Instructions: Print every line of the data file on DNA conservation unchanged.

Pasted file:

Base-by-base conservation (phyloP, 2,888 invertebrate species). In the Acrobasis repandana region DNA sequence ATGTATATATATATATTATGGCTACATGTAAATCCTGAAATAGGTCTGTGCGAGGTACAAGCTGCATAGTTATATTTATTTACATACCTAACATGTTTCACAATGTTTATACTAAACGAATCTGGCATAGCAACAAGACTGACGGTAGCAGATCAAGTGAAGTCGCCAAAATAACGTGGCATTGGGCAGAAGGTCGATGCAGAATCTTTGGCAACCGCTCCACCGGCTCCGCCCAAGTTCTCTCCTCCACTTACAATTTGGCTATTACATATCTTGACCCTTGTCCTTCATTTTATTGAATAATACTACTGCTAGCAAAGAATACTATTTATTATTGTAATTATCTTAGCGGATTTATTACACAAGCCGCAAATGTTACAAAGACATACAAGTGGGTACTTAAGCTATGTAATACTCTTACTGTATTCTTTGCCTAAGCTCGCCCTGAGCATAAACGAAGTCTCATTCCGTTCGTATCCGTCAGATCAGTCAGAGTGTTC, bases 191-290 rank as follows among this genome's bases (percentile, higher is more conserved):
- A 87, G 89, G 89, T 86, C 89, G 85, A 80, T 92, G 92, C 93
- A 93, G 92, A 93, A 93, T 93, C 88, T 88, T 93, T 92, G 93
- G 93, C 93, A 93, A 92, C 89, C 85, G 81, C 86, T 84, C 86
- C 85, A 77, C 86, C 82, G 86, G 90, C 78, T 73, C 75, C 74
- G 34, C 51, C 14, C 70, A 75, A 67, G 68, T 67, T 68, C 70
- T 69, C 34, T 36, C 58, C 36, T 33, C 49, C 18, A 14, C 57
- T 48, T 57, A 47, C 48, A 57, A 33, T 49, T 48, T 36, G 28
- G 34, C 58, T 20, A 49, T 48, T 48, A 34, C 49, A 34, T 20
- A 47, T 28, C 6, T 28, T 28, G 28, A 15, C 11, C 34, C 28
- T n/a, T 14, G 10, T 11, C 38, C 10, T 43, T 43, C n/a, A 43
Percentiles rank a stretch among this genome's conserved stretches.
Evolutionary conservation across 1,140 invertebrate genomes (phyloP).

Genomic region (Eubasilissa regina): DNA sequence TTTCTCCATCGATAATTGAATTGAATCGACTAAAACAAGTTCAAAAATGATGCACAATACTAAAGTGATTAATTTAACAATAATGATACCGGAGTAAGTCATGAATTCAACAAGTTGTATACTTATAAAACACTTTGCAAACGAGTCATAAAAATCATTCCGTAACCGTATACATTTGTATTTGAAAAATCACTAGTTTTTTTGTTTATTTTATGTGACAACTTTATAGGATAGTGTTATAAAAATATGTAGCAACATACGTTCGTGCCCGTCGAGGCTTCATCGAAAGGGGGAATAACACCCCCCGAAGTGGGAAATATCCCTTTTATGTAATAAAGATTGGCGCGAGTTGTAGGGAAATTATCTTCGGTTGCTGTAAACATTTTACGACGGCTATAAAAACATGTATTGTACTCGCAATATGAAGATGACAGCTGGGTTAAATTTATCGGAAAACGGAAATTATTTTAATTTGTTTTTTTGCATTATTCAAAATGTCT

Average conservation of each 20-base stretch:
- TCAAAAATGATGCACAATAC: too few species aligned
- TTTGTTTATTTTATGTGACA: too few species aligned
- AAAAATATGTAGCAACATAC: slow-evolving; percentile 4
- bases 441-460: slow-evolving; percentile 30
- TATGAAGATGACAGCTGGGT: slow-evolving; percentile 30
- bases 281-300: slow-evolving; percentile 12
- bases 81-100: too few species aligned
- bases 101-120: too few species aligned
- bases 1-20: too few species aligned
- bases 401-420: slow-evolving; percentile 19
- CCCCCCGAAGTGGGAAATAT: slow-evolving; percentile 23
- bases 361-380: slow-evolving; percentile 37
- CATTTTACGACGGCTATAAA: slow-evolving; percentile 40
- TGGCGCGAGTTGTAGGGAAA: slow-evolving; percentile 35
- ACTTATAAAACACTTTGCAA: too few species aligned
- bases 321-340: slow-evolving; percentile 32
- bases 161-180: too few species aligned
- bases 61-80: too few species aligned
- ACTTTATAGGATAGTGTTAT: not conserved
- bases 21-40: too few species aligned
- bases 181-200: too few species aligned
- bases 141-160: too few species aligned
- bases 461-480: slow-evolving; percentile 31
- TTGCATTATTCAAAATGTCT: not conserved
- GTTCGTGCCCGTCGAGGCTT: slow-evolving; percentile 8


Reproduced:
Base-by-base conservation (phyloP, 2,888 invertebrate species). In the Acrobasis repandana region DNA sequence ATGTATATATATATATTATGGCTACATGTAAATCCTGAAATAGGTCTGTGCGAGGTACAAGCTGCATAGTTATATTTATTTACATACCTAACATGTTTCACAATGTTTATACTAAACGAATCTGGCATAGCAACAAGACTGACGGTAGCAGATCAAGTGAAGTCGCCAAAATAACGTGGCATTGGGCAGAAGGTCGATGCAGAATCTTTGGCAACCGCTCCACCGGCTCCGCCCAAGTTCTCTCCTCCACTTACAATTTGGCTATTACATATCTTGACCCTTGTCCTTCATTTTATTGAATAATACTACTGCTAGCAAAGAATACTATTTATTATTGTAATTATCTTAGCGGATTTATTACACAAGCCGCAAATGTTACAAAGACATACAAGTGGGTACTTAAGCTATGTAATACTCTTACTGTATTCTTTGCCTAAGCTCGCCCTGAGCATAAACGAAGTCTCATTCCGTTCGTATCCGTCAGATCAGTCAGAGTGTTC, bases 191-290 rank as follows among this genome's bases (percentile, higher is more conserved):
- A 87, G 89, G 89, T 86, C 89, G 85, A 80, T 92, G 92, C 93
- A 93, G 92, A 93, A 93, T 93, C 88, T 88, T 93, T 92, G 93
- G 93, C 93, A 93, A 92, C 89, C 85, G 81, C 86, T 84, C 86
- C 85, A 77, C 86, C 82, G 86, G 90, C 78, T 73, C 75, C 74
- G 34, C 51, C 14, C 70, A 75, A 67, G 68, T 67, T 68, C 70
- T 69, C 34, T 36, C 58, C 36, T 33, C 49, C 18, A 14, C 57
- T 48, T 57, A 47, C 48, A 57, A 33, T 49, T 48, T 36, G 28
- G 34, C 58, T 20, A 49, T 48, T 48, A 34, C 49, A 34, T 20
- A 47, T 28, C 6, T 28, T 28, G 28, A 15, C 11, C 34, C 28
- T n/a, T 14, G 10, T 11, C 38, C 10, T 43, T 43, C n/a, A 43
Percentiles rank a stretch among this genome's conserved stretches.
Evolutionary conservation across 1,140 invertebrate genomes (phyloP).

Genomic region (Eubasilissa regina): DNA sequence TTTCTCCATCGATAATTGAATTGAATCGACTAAAACAAGTTCAAAAATGATGCACAATACTAAAGTGATTAATTTAACAATAATGATACCGGAGTAAGTCATGAATTCAACAAGTTGTATACTTATAAAACACTTTGCAAACGAGTCATAAAAATCATTCCGTAACCGTATACATTTGTATTTGAAAAATCACTAGTTTTTTTGTTTATTTTATGTGACAACTTTATAGGATAGTGTTATAAAAATATGTAGCAACATACGTTCGTGCCCGTCGAGGCTTCATCGAAAGGGGGAATAACACCCCCCGAAGTGGGAAATATCCCTTTTATGTAATAAAGATTGGCGCGAGTTGTAGGGAAATTATCTTCGGTTGCTGTAAACATTTTACGACGGCTATAAAAACATGTATTGTACTCGCAATATGAAGATGACAGCTGGGTTAAATTTATCGGAAAACGGAAATTATTTTAATTTGTTTTTTTGCATTATTCAAAATGTCT

Average conservation of each 20-base stretch:
- TCAAAAATGATGCACAATAC: too few species aligned
- TTTGTTTATTTTATGTGACA: too few species aligned
- AAAAATATGTAGCAACATAC: slow-evolving; percentile 4
- bases 441-460: slow-evolving; percentile 30
- TATGAAGATGACAGCTGGGT: slow-evolving; percentile 30
- bases 281-300: slow-evolving; percentile 12
- bases 81-100: too few species aligned
- bases 101-120: too few species aligned
- bases 1-20: too few species aligned
- bases 401-420: slow-evolving; percentile 19
- CCCCCCGAAGTGGGAAATAT: slow-evolving; percentile 23
- bases 361-380: slow-evolving; percentile 37
- CATTTTACGACGGCTATAAA: slow-evolving; percentile 40
- TGGCGCGAGTTGTAGGGAAA: slow-evolving; percentile 35
- ACTTATAAAACACTTTGCAA: too few species aligned
- bases 321-340: slow-evolving; percentile 32
- bases 161-180: too few species aligned
- bases 61-80: too few species aligned
- ACTTTATAGGATAGTGTTAT: not conserved
- bases 21-40: too few species aligned
- bases 181-200: too few species aligned
- bases 141-160: too few species aligned
- bases 461-480: slow-evolving; percentile 31
- TTGCATTATTCAAAATGTCT: not conserved
- GTTCGTGCCCGTCGAGGCTT: slow-evolving; percentile 8